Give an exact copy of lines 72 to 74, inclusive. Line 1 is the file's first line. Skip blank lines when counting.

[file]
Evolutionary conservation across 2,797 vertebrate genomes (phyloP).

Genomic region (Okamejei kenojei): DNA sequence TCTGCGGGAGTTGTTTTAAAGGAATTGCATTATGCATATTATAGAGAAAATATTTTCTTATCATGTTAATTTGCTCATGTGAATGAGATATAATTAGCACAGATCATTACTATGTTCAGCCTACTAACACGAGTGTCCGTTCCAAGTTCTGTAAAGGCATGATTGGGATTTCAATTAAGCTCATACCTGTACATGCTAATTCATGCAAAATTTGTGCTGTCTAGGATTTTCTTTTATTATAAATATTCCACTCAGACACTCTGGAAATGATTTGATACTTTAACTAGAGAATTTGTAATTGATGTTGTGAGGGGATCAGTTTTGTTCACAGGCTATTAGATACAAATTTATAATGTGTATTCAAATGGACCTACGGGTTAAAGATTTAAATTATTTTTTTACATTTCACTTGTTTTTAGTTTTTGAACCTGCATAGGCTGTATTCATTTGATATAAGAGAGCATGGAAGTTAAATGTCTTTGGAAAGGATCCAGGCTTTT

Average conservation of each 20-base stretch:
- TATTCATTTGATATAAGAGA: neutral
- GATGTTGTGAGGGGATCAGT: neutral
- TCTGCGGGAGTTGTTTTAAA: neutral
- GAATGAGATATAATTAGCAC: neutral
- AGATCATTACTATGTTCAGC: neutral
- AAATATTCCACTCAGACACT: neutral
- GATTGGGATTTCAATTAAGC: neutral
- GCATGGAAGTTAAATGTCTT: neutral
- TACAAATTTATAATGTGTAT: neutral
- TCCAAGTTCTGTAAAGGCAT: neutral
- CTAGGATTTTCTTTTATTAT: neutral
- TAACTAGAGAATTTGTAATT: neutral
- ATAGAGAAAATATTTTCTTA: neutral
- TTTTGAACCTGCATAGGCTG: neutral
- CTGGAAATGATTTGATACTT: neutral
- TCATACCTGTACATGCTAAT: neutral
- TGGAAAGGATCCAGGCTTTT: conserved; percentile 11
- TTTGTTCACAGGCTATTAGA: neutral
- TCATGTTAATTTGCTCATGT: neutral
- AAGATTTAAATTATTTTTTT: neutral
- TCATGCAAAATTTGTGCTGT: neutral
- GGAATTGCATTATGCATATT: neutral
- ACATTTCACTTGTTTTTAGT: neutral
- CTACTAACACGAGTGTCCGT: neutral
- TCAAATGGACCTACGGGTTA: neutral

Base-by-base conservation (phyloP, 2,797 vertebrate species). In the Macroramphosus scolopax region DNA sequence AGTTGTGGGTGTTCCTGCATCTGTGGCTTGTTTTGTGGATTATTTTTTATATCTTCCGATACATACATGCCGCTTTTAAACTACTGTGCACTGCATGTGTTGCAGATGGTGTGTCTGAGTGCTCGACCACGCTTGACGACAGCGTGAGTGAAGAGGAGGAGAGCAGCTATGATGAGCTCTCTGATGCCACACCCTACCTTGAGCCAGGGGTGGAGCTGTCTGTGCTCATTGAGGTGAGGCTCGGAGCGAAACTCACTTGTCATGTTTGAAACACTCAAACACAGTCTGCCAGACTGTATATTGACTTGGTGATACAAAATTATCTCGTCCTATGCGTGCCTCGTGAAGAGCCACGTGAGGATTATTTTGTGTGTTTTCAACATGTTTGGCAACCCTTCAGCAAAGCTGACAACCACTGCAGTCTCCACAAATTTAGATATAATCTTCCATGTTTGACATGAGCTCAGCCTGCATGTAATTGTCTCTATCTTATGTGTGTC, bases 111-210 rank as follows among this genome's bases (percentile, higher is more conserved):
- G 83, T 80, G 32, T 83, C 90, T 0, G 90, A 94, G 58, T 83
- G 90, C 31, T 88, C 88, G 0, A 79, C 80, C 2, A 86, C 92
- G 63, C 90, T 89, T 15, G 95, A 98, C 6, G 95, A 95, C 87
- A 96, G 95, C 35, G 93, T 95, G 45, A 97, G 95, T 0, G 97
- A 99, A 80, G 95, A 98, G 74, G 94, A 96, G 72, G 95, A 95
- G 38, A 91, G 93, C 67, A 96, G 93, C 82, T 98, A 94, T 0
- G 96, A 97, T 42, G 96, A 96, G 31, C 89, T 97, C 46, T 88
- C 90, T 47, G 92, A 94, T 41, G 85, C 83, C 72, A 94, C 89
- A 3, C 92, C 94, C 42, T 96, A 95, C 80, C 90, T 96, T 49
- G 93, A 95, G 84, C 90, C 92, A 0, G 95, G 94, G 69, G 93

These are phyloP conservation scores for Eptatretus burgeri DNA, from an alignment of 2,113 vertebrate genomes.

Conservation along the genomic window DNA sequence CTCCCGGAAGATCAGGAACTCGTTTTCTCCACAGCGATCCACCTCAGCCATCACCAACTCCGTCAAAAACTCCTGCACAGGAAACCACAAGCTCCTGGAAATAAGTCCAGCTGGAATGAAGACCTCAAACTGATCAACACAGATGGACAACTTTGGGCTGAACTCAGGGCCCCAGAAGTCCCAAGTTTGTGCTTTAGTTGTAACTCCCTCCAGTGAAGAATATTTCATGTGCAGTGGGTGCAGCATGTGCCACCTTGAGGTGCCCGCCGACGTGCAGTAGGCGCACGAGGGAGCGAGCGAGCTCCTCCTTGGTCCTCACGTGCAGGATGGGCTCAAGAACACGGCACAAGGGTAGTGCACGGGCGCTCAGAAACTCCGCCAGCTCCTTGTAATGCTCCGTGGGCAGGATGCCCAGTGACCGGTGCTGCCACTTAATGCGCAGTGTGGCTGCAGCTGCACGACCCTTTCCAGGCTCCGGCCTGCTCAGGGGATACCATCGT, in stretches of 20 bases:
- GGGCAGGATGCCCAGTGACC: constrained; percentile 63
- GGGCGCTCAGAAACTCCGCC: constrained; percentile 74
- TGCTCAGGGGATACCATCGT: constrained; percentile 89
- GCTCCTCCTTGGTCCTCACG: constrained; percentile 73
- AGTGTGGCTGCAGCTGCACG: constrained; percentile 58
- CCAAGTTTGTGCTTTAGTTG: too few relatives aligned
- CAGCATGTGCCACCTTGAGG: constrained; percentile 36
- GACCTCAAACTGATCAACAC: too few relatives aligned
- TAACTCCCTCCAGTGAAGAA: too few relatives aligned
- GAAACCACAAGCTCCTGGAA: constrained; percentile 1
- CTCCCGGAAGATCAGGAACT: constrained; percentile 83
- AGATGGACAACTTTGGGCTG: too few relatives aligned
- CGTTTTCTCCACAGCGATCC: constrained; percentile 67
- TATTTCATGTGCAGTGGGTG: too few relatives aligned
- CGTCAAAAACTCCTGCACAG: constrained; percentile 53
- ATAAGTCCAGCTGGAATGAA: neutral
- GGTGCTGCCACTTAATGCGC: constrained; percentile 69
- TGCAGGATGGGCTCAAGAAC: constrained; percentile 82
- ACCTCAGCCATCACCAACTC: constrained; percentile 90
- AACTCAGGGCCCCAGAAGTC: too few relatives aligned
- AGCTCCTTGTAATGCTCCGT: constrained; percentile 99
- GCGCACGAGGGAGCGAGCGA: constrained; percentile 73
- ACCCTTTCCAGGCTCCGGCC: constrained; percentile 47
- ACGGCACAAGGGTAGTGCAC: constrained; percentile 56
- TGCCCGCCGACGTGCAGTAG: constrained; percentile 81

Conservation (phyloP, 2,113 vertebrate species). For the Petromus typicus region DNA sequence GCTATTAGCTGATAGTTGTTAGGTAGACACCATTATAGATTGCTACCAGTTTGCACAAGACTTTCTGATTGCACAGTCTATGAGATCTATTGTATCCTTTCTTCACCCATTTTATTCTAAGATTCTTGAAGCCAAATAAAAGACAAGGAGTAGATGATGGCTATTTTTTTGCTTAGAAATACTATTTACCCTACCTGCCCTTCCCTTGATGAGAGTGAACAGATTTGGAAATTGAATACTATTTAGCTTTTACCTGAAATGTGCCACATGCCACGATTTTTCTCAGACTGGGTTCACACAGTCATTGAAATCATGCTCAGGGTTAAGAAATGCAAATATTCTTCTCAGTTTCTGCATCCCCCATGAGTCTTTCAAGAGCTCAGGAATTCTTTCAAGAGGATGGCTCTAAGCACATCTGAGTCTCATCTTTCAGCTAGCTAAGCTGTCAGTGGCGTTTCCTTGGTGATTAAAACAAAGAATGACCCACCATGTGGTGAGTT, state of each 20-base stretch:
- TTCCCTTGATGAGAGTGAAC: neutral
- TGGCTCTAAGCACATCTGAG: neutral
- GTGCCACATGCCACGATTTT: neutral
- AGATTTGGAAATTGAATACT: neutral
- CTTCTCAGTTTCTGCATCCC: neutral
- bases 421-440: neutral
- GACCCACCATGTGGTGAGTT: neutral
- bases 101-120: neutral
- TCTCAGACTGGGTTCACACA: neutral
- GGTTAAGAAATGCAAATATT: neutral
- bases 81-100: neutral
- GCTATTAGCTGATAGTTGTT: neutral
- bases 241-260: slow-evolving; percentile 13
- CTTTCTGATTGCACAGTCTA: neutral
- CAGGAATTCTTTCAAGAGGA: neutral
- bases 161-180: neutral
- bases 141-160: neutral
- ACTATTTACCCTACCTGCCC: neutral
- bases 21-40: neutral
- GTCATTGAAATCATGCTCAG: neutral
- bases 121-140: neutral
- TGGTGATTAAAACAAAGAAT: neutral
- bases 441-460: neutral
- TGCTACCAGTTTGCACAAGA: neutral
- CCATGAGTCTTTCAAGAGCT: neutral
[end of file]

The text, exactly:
- CTTCTCAGTTTCTGCATCCC: neutral
- bases 421-440: neutral
- GACCCACCATGTGGTGAGTT: neutral